Archive for August, 2012

North to Chama and Beyond

Just before school started this week, we headed up to Chama in northern New Mexico, to ride the Cumbres and Toltec Scenic Railroad, which winds its way through some amazing scenery on its way to Antonito, Colorado.

It was a family trip, but I brought the camera and got some images that communicate something of the day.

Communicating Compassion with a new site for Veterinary Cancer Care

I’m very happy to announce the launch of the website I worked on for Veterinary Cancer Care (VCC) – a veterinary oncology practice based in Santa Fe and Albuquerque.

The site is a great example of the sort of holistic approach I like to take to a client project – I worked on the web development, photography and multimedia work to bring it all together as a consistent whole.

Dr Jeannette Kelly of VCC is a devoted and caring vet, and  her practice has helped thousands of pets with cancer. Her website was out of date and didn’t really communicate the key message of the practice – that treating pets with cancer is completely different from treating humans with cancer.

The feel of the practice is warm and caring, and although it’s obviously a difficult time for clients, they were positive and grateful for the compassion and skill Dr Kellly and her staff showed to the pets under their care.

Since most visitors to the site would be coming after receiving bad news from their primary care vet, it was important to dispel their misconceptions and make them more comfortable considering VCC.

It seemed to me that explaining the treatment options and the qualifications of the staff, while necessary, wouldn’t be enough to counter the potential client’s idea that veterinary oncology was going to mean suffering for their pet in a cold and unwelcoming environment. We were dealing with powerful emotions here, so an appeal only to reason – however much it made sense – wouldn’t be enough. An approach that also worked to calm fears and make an emotional connection was also important.

Having spent time at the practice, I knew that the atmosphere there was warm and positive, and the animals loved and cared for. Dr Kelly herself encapsulated this feeling that was so different from what you might expect when you think about cancer treatment – she’s bright, energetic and funny. When talking to owners, she’s often to be found on the floor at pet level, bonding with the animals.

I decided to use documentary photography to capture the authentic experience of the practice, and then record an interview with Dr Kelly about how approach and how she got started with veterinary oncology. You’d want a vet who was emotionally committed to this difficult side of medicine, and Dr Kelly’s story shows she has this in spades.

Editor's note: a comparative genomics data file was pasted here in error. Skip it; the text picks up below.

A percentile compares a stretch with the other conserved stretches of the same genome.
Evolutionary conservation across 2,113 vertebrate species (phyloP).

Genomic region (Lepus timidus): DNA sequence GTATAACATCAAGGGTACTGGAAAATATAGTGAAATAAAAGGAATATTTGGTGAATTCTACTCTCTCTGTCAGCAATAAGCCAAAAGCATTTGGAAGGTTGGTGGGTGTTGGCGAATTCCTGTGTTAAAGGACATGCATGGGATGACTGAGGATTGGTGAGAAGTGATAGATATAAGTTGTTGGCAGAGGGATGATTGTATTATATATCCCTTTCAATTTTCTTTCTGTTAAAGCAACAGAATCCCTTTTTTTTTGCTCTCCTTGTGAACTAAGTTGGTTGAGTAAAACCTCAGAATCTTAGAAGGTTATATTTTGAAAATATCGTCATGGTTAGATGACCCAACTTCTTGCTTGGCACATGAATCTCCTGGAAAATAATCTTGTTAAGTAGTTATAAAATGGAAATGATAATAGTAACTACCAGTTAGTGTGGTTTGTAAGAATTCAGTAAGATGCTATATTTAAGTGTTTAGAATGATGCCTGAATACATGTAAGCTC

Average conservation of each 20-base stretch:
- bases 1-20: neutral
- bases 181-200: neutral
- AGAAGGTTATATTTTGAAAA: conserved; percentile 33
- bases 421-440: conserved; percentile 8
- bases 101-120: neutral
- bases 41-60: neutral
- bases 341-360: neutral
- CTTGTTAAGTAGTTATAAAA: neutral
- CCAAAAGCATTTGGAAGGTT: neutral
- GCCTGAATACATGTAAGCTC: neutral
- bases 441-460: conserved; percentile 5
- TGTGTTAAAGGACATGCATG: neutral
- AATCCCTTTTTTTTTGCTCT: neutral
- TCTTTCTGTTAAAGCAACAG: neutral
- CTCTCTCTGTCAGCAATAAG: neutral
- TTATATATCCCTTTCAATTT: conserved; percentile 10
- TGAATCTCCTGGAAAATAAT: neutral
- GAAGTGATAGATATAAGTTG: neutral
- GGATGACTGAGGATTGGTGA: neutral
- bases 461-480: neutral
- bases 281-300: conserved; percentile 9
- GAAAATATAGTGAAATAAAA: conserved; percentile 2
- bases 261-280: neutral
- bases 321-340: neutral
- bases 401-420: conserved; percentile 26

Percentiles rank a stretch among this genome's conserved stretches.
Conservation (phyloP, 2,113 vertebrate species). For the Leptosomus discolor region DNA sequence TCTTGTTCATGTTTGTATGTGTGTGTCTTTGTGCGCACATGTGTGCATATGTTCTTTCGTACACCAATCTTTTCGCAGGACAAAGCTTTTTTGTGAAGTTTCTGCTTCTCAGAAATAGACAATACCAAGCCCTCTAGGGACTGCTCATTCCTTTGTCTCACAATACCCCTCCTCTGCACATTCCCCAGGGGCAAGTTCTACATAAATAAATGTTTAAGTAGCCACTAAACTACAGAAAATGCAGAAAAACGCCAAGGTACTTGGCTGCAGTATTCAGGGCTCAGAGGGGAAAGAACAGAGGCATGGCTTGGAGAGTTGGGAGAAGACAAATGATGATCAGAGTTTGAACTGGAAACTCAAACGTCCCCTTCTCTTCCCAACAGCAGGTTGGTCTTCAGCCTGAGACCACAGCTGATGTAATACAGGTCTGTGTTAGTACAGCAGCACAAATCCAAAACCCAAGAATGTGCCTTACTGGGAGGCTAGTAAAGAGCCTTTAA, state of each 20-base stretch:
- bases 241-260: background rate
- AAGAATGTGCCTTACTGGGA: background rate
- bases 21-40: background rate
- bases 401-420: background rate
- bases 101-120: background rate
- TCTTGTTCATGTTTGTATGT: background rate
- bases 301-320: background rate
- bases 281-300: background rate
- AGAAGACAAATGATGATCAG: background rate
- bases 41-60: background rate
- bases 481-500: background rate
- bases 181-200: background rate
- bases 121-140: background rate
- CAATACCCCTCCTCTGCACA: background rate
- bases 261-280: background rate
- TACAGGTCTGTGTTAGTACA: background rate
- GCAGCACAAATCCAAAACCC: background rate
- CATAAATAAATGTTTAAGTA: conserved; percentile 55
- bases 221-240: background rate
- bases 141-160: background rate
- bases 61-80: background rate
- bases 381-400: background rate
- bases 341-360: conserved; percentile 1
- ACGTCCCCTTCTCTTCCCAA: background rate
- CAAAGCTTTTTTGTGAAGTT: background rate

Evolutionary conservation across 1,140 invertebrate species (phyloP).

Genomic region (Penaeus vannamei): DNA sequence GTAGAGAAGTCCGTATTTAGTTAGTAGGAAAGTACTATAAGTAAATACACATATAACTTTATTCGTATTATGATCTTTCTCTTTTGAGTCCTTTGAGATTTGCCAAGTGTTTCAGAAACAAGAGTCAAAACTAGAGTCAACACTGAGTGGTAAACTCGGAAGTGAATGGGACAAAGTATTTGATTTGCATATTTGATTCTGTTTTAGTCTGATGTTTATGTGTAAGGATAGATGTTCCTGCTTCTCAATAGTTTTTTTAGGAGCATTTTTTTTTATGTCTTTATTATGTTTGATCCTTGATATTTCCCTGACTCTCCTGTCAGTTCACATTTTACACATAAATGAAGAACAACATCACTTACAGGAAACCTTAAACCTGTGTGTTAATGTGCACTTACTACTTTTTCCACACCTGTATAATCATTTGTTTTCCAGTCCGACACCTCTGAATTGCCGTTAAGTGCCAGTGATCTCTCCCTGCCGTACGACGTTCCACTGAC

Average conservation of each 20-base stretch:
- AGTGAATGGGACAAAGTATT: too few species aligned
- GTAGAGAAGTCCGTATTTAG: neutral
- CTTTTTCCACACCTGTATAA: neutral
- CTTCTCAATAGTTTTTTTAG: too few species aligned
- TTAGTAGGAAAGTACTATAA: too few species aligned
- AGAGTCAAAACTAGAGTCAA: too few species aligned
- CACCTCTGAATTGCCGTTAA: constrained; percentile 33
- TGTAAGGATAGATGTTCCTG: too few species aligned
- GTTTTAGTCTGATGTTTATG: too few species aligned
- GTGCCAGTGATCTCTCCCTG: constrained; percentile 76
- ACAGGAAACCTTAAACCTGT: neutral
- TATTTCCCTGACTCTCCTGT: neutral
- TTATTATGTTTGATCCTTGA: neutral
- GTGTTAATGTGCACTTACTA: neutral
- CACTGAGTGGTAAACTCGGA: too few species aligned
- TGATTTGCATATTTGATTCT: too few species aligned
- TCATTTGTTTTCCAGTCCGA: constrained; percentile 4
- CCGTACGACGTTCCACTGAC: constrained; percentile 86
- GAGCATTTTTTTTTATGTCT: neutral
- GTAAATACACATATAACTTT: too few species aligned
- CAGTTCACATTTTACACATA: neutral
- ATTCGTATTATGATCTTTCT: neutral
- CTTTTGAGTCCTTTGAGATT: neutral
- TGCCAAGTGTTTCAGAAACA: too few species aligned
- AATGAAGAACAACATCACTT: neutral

The audio from the interview would be packaged with some of the still images and background noise of life at the practice, and we would use that on the About page.Watch Full Movie Online Streaming Online and Download

Meanwhile, the Amy, Megan and Jan from VCC started gathering useful information and resources so the site would make a compelling emotional case but then back it up with practical information for new clients who need to learn a lot in a hurry.

VCC already had a good graphic identity and color palette that they used for print materials, so that was foundation of the web design. We also wanted the design to be calming, warm and welcoming – the feelings you get walking into the practice. So the use of serif fonts and subtle shading and textures creates a site that is clean and simple to use without being austere.

Looking to photograph authentic moments of what happens in the practice takes a lot longer than just staging some shots with clients, vets (and animals) all smiling at the camera. You have to be there, in the right place to make strong images out of what really happens. A little exchange between staff member and owner, or a pet suddenly licking Dr Kelly’s face are situations that you can’t set up, and if you miss the shot, it’s not coming again. But I feel that people can tell what’s real and what’s fake, and real images have so much more force.

There are more photos from the project here.

The combination of a clear approach, good design, photography, multimedia and useful resources presents an authentic and positive view of Veterinary Cancer Care. And personally, it was one of the more rewarding projects I’ve worked on recently, as I got to see the great work that goes on there, and help them communicate what they do.

And the folks at VCC are also happy. Dr Kelly says,